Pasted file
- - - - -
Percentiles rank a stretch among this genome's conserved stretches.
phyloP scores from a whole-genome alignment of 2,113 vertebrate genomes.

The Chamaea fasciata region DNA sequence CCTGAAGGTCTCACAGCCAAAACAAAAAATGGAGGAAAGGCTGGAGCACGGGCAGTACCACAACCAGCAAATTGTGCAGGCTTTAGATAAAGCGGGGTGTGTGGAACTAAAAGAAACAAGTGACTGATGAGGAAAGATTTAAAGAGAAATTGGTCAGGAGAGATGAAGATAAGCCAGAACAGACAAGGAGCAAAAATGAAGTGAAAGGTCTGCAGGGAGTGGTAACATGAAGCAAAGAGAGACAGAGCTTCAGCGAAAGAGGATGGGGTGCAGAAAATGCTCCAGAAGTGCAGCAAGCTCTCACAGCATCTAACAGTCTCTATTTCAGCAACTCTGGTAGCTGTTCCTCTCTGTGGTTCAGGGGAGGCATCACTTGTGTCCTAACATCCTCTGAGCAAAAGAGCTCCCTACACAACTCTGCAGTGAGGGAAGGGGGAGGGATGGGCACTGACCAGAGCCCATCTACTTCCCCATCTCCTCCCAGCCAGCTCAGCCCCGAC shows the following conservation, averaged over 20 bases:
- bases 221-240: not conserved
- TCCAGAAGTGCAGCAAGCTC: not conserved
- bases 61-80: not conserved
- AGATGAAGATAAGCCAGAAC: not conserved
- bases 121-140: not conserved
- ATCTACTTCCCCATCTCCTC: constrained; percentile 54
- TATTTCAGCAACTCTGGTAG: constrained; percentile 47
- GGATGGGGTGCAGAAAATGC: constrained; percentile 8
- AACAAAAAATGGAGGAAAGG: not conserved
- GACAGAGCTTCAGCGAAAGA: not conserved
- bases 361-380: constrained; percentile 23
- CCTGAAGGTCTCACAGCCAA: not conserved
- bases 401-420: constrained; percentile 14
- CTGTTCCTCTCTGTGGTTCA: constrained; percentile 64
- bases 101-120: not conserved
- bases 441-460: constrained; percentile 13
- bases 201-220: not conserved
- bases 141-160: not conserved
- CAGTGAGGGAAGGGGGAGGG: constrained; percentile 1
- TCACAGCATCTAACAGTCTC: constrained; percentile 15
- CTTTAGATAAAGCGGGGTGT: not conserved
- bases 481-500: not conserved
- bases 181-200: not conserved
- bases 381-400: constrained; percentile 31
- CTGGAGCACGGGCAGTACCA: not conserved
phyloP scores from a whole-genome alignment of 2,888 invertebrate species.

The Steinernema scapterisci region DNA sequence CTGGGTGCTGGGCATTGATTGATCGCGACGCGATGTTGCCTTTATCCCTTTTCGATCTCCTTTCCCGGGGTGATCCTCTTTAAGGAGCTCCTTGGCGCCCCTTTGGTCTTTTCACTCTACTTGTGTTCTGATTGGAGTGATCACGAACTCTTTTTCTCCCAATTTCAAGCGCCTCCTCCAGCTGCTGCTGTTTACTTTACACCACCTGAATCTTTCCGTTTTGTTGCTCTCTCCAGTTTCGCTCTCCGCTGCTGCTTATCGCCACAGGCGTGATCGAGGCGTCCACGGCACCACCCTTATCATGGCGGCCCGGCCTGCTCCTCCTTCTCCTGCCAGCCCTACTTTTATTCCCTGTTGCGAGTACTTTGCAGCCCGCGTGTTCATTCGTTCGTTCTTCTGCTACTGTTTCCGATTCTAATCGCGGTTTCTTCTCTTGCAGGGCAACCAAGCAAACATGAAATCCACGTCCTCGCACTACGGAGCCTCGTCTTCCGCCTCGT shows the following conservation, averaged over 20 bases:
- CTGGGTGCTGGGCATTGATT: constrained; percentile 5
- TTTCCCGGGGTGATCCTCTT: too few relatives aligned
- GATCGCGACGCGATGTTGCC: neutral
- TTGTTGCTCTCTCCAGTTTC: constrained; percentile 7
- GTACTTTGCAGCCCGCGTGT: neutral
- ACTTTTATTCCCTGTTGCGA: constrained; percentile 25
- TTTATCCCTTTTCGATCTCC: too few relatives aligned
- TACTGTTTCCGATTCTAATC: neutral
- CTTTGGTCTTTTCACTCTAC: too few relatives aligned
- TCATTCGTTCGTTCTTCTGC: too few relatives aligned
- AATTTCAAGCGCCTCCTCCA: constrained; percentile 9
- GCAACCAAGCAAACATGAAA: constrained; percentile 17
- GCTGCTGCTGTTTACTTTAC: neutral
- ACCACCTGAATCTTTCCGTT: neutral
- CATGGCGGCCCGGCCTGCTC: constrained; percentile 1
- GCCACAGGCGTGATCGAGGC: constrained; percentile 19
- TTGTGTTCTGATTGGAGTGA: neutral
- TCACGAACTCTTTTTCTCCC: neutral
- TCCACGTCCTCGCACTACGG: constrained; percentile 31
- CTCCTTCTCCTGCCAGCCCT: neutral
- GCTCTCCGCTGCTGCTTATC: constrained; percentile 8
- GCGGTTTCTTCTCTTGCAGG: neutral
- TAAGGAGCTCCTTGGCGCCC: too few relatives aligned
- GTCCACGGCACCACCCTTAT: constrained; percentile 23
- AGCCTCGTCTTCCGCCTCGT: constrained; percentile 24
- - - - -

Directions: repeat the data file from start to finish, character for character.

Percentiles rank a stretch among this genome's conserved stretches.
phyloP scores from a whole-genome alignment of 2,113 vertebrate genomes.

The Chamaea fasciata region DNA sequence CCTGAAGGTCTCACAGCCAAAACAAAAAATGGAGGAAAGGCTGGAGCACGGGCAGTACCACAACCAGCAAATTGTGCAGGCTTTAGATAAAGCGGGGTGTGTGGAACTAAAAGAAACAAGTGACTGATGAGGAAAGATTTAAAGAGAAATTGGTCAGGAGAGATGAAGATAAGCCAGAACAGACAAGGAGCAAAAATGAAGTGAAAGGTCTGCAGGGAGTGGTAACATGAAGCAAAGAGAGACAGAGCTTCAGCGAAAGAGGATGGGGTGCAGAAAATGCTCCAGAAGTGCAGCAAGCTCTCACAGCATCTAACAGTCTCTATTTCAGCAACTCTGGTAGCTGTTCCTCTCTGTGGTTCAGGGGAGGCATCACTTGTGTCCTAACATCCTCTGAGCAAAAGAGCTCCCTACACAACTCTGCAGTGAGGGAAGGGGGAGGGATGGGCACTGACCAGAGCCCATCTACTTCCCCATCTCCTCCCAGCCAGCTCAGCCCCGAC shows the following conservation, averaged over 20 bases:
- bases 221-240: not conserved
- TCCAGAAGTGCAGCAAGCTC: not conserved
- bases 61-80: not conserved
- AGATGAAGATAAGCCAGAAC: not conserved
- bases 121-140: not conserved
- ATCTACTTCCCCATCTCCTC: constrained; percentile 54
- TATTTCAGCAACTCTGGTAG: constrained; percentile 47
- GGATGGGGTGCAGAAAATGC: constrained; percentile 8
- AACAAAAAATGGAGGAAAGG: not conserved
- GACAGAGCTTCAGCGAAAGA: not conserved
- bases 361-380: constrained; percentile 23
- CCTGAAGGTCTCACAGCCAA: not conserved
- bases 401-420: constrained; percentile 14
- CTGTTCCTCTCTGTGGTTCA: constrained; percentile 64
- bases 101-120: not conserved
- bases 441-460: constrained; percentile 13
- bases 201-220: not conserved
- bases 141-160: not conserved
- CAGTGAGGGAAGGGGGAGGG: constrained; percentile 1
- TCACAGCATCTAACAGTCTC: constrained; percentile 15
- CTTTAGATAAAGCGGGGTGT: not conserved
- bases 481-500: not conserved
- bases 181-200: not conserved
- bases 381-400: constrained; percentile 31
- CTGGAGCACGGGCAGTACCA: not conserved
phyloP scores from a whole-genome alignment of 2,888 invertebrate species.

The Steinernema scapterisci region DNA sequence CTGGGTGCTGGGCATTGATTGATCGCGACGCGATGTTGCCTTTATCCCTTTTCGATCTCCTTTCCCGGGGTGATCCTCTTTAAGGAGCTCCTTGGCGCCCCTTTGGTCTTTTCACTCTACTTGTGTTCTGATTGGAGTGATCACGAACTCTTTTTCTCCCAATTTCAAGCGCCTCCTCCAGCTGCTGCTGTTTACTTTACACCACCTGAATCTTTCCGTTTTGTTGCTCTCTCCAGTTTCGCTCTCCGCTGCTGCTTATCGCCACAGGCGTGATCGAGGCGTCCACGGCACCACCCTTATCATGGCGGCCCGGCCTGCTCCTCCTTCTCCTGCCAGCCCTACTTTTATTCCCTGTTGCGAGTACTTTGCAGCCCGCGTGTTCATTCGTTCGTTCTTCTGCTACTGTTTCCGATTCTAATCGCGGTTTCTTCTCTTGCAGGGCAACCAAGCAAACATGAAATCCACGTCCTCGCACTACGGAGCCTCGTCTTCCGCCTCGT shows the following conservation, averaged over 20 bases:
- CTGGGTGCTGGGCATTGATT: constrained; percentile 5
- TTTCCCGGGGTGATCCTCTT: too few relatives aligned
- GATCGCGACGCGATGTTGCC: neutral
- TTGTTGCTCTCTCCAGTTTC: constrained; percentile 7
- GTACTTTGCAGCCCGCGTGT: neutral
- ACTTTTATTCCCTGTTGCGA: constrained; percentile 25
- TTTATCCCTTTTCGATCTCC: too few relatives aligned
- TACTGTTTCCGATTCTAATC: neutral
- CTTTGGTCTTTTCACTCTAC: too few relatives aligned
- TCATTCGTTCGTTCTTCTGC: too few relatives aligned
- AATTTCAAGCGCCTCCTCCA: constrained; percentile 9
- GCAACCAAGCAAACATGAAA: constrained; percentile 17
- GCTGCTGCTGTTTACTTTAC: neutral
- ACCACCTGAATCTTTCCGTT: neutral
- CATGGCGGCCCGGCCTGCTC: constrained; percentile 1
- GCCACAGGCGTGATCGAGGC: constrained; percentile 19
- TTGTGTTCTGATTGGAGTGA: neutral
- TCACGAACTCTTTTTCTCCC: neutral
- TCCACGTCCTCGCACTACGG: constrained; percentile 31
- CTCCTTCTCCTGCCAGCCCT: neutral
- GCTCTCCGCTGCTGCTTATC: constrained; percentile 8
- GCGGTTTCTTCTCTTGCAGG: neutral
- TAAGGAGCTCCTTGGCGCCC: too few relatives aligned
- GTCCACGGCACCACCCTTAT: constrained; percentile 23
- AGCCTCGTCTTCCGCCTCGT: constrained; percentile 24